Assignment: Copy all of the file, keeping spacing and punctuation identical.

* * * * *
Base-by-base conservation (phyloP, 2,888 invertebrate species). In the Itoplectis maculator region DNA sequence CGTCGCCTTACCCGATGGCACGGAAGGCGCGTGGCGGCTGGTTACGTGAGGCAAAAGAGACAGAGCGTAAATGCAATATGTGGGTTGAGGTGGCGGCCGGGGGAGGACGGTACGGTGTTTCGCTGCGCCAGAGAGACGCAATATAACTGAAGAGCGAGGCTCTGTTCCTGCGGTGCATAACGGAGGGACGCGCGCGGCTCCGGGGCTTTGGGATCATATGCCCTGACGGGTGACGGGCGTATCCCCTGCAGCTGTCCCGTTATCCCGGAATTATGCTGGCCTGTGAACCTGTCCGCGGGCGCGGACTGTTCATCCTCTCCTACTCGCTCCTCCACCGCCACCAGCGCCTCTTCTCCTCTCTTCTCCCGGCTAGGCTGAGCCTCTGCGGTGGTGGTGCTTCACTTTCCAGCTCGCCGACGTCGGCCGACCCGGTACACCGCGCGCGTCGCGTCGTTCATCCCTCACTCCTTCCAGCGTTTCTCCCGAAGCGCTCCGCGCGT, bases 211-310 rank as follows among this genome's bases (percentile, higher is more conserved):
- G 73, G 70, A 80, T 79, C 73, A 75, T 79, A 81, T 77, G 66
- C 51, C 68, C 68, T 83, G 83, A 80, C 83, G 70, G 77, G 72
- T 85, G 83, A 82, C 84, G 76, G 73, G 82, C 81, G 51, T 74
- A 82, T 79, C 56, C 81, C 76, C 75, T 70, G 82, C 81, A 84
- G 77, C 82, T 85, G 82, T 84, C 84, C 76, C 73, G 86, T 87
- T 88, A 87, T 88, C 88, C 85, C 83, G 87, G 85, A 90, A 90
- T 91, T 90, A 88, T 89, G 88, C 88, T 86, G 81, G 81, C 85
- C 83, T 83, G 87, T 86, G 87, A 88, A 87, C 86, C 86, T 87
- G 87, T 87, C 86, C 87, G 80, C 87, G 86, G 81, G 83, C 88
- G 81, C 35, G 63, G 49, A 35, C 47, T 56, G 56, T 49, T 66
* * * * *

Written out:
Base-by-base conservation (phyloP, 2,888 invertebrate species). In the Itoplectis maculator region DNA sequence CGTCGCCTTACCCGATGGCACGGAAGGCGCGTGGCGGCTGGTTACGTGAGGCAAAAGAGACAGAGCGTAAATGCAATATGTGGGTTGAGGTGGCGGCCGGGGGAGGACGGTACGGTGTTTCGCTGCGCCAGAGAGACGCAATATAACTGAAGAGCGAGGCTCTGTTCCTGCGGTGCATAACGGAGGGACGCGCGCGGCTCCGGGGCTTTGGGATCATATGCCCTGACGGGTGACGGGCGTATCCCCTGCAGCTGTCCCGTTATCCCGGAATTATGCTGGCCTGTGAACCTGTCCGCGGGCGCGGACTGTTCATCCTCTCCTACTCGCTCCTCCACCGCCACCAGCGCCTCTTCTCCTCTCTTCTCCCGGCTAGGCTGAGCCTCTGCGGTGGTGGTGCTTCACTTTCCAGCTCGCCGACGTCGGCCGACCCGGTACACCGCGCGCGTCGCGTCGTTCATCCCTCACTCCTTCCAGCGTTTCTCCCGAAGCGCTCCGCGCGT, bases 211-310 rank as follows among this genome's bases (percentile, higher is more conserved):
- G 73, G 70, A 80, T 79, C 73, A 75, T 79, A 81, T 77, G 66
- C 51, C 68, C 68, T 83, G 83, A 80, C 83, G 70, G 77, G 72
- T 85, G 83, A 82, C 84, G 76, G 73, G 82, C 81, G 51, T 74
- A 82, T 79, C 56, C 81, C 76, C 75, T 70, G 82, C 81, A 84
- G 77, C 82, T 85, G 82, T 84, C 84, C 76, C 73, G 86, T 87
- T 88, A 87, T 88, C 88, C 85, C 83, G 87, G 85, A 90, A 90
- T 91, T 90, A 88, T 89, G 88, C 88, T 86, G 81, G 81, C 85
- C 83, T 83, G 87, T 86, G 87, A 88, A 87, C 86, C 86, T 87
- G 87, T 87, C 86, C 87, G 80, C 87, G 86, G 81, G 83, C 88
- G 81, C 35, G 63, G 49, A 35, C 47, T 56, G 56, T 49, T 66